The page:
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I've been trying to calculate the new intersection on the x-axis after rotation of any given rectangle. The rectangle's center is the point (0,0).

What do I know:

  • length of B ( that is half of the width of the given rect )
  • angle of a ( that is the rotation of the rect )

What do I want to know: length of A ( or value of point c on the x-axis )

A little sketch to make things easier to understand:

  • original orientation of the rectangle ( yellow )
  • after rotation ( blue )
  • triangle that could be used for some calculations ( pink )

http://img140.imageshack.us/i/mathrectangleproblem.jpg/

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2 Answers 2

By the Law of Sines and since $b$ is a right angle, $$len(A) = \frac{len(B)}{sin(\frac{\pi}{2}-a)}$$ where $0 \leq a <\pi$.

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@user6312 Oh, I was just going by his diagram –  Nicolas Villanueva May 2 '11 at 15:10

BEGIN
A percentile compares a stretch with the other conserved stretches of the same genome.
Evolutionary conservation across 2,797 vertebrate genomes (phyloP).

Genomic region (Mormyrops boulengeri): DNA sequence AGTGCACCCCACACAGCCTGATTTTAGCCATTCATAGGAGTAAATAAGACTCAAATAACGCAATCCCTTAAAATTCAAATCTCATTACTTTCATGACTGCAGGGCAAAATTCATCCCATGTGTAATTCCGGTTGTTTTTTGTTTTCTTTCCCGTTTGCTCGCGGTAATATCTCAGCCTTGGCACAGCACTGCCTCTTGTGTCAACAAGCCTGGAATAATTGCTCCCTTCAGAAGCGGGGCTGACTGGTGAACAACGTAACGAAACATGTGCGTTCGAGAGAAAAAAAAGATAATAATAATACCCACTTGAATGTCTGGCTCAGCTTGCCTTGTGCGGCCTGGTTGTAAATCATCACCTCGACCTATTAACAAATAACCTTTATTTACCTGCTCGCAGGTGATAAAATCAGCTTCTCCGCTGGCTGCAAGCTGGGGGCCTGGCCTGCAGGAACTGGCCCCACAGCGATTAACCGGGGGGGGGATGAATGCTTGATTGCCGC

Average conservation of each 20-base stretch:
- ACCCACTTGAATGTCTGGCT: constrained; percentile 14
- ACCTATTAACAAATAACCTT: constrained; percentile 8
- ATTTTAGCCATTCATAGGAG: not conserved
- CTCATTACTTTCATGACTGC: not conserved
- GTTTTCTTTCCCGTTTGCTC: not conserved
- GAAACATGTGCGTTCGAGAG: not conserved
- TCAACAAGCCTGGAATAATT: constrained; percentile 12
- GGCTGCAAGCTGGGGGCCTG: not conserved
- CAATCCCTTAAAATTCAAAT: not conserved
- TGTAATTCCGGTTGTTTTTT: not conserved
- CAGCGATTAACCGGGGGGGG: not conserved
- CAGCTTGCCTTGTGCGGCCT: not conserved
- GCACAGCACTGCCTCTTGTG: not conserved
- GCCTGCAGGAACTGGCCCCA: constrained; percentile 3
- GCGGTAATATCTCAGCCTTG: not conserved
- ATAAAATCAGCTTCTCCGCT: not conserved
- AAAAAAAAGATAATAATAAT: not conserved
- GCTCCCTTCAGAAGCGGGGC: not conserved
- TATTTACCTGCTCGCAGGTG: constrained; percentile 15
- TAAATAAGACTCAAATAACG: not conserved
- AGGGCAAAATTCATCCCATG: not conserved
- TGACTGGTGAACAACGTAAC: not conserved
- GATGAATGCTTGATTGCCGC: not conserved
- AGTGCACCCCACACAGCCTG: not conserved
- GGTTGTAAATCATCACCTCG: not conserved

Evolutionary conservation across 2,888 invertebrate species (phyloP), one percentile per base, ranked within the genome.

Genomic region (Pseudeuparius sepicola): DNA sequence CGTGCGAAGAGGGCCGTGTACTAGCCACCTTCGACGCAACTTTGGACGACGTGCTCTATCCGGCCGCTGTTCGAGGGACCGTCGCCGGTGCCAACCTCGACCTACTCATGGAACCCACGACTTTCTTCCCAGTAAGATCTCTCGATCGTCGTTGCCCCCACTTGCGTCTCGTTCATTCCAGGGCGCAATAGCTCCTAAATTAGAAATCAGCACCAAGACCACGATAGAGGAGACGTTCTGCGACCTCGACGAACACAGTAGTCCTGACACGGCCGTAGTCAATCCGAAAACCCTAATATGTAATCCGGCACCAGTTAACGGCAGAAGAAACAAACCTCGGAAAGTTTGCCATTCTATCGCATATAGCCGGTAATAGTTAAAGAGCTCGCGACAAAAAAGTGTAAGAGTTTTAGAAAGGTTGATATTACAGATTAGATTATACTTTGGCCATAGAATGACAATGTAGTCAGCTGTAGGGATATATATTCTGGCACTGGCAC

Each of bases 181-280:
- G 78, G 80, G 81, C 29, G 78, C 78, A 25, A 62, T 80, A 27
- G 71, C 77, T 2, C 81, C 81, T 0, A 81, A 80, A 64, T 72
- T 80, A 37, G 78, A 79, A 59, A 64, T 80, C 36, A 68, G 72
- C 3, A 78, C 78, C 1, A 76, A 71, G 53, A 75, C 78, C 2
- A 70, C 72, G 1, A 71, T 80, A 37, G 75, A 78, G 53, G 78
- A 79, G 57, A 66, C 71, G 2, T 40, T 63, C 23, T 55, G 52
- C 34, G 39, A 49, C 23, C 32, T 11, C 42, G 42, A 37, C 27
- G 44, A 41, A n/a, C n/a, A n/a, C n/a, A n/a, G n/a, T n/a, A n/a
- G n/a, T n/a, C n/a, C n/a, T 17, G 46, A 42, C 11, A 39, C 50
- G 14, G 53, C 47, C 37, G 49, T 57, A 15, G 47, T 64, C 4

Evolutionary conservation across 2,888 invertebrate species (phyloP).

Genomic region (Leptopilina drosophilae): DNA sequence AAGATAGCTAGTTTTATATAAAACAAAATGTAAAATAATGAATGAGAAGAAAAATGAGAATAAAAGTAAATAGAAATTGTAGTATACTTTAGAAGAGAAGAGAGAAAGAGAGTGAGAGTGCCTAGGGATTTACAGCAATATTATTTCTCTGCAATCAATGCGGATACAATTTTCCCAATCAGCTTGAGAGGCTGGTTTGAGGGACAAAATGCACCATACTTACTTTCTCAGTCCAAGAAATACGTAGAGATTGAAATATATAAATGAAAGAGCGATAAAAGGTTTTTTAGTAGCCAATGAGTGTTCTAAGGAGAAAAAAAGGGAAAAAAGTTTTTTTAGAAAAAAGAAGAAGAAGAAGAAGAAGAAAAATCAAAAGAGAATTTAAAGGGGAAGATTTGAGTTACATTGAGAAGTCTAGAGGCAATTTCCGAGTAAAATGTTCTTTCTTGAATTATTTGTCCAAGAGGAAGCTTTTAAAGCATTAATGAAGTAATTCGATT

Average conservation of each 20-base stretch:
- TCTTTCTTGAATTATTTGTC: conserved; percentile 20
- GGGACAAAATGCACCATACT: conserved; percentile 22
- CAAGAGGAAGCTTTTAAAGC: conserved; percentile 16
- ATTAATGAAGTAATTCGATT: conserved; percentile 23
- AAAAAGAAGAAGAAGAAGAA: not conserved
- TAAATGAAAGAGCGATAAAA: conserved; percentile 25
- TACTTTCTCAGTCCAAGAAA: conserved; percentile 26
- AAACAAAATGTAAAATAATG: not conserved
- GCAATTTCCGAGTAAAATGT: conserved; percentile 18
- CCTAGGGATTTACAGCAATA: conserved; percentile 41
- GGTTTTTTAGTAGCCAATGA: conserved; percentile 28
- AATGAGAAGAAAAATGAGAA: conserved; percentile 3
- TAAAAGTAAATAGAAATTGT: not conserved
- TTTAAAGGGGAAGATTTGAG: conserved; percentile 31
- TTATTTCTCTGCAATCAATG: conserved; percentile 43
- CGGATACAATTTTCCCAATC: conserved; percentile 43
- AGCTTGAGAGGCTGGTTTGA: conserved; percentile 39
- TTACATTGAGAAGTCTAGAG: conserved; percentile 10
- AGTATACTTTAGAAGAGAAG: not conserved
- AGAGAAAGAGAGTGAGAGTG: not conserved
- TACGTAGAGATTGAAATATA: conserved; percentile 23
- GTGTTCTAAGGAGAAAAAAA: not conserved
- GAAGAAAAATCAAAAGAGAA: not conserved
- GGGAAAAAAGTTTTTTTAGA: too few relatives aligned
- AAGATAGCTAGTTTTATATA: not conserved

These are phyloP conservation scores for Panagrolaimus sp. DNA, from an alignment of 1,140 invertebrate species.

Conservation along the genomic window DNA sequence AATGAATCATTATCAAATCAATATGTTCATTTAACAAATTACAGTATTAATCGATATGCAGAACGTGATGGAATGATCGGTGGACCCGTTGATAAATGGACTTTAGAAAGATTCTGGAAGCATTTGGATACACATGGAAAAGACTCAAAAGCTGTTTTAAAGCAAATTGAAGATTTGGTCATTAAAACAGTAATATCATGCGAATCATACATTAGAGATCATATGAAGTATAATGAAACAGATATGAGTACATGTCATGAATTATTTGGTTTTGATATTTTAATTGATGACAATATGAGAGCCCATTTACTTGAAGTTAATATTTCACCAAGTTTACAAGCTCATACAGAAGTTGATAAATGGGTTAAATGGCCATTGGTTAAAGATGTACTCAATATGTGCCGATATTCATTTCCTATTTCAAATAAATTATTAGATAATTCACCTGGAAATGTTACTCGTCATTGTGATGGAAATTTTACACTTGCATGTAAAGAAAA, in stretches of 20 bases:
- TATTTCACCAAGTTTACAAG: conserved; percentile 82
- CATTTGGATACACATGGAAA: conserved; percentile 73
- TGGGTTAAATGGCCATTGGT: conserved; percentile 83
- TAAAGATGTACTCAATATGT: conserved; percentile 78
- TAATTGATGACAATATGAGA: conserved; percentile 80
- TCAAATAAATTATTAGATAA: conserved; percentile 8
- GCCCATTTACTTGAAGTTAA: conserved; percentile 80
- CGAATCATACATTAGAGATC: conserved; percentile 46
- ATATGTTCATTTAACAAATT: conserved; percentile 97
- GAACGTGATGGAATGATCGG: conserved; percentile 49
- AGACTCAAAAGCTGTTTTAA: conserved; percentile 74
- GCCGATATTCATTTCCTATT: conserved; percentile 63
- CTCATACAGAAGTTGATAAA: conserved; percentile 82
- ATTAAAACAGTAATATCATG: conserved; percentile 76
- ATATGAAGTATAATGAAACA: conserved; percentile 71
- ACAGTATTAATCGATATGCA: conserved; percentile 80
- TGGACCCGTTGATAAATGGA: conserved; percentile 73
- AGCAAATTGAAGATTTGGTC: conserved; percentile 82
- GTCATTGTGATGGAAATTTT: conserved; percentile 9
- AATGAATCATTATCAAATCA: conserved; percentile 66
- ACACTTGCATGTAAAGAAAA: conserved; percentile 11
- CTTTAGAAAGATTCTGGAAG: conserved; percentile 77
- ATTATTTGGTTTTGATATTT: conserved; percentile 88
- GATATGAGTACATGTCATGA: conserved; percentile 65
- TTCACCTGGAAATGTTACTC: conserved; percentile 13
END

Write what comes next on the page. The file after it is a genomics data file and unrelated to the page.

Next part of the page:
The width of the rectangle is indeed 2B. My wording was wrong in the original question. –  Webdevotion May 2 '11 at 15:13
    
b is not a right angle in my opinion. –  Webdevotion May 3 '11 at 12:36
    
@Webdevotion b should be a right angle, else it's not a rectangle. Remember, we are given a s.t. B is perpendicular to C. –  Nicolas Villanueva May 3 '11 at 15:16
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Hint: Try to divide the cases. Referring to your image, after the rotation of the angle $a$ the vertex on the left side of the rectangle pass or not pass the x-axis?

Suppose now that your rectangle has one side of lenght 2B, and the other one "large", so the vertex on the left side doesn't pass the x-axis. Then using Pythagoras you get $A=\sqrt{B^2 + B^2 sen^2(a)}$.

What about the other case?

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I've tried your formula, but did not get the expected result. I also had a little bit of a problem understanding your comment. Could you rephrase please? "Suppose now that your rectangle has one side of lenght 2B, and the other one 'large', so the vertex on the left side doesn't pass the x-axis." –  Webdevotion May 3 '11 at 12:43
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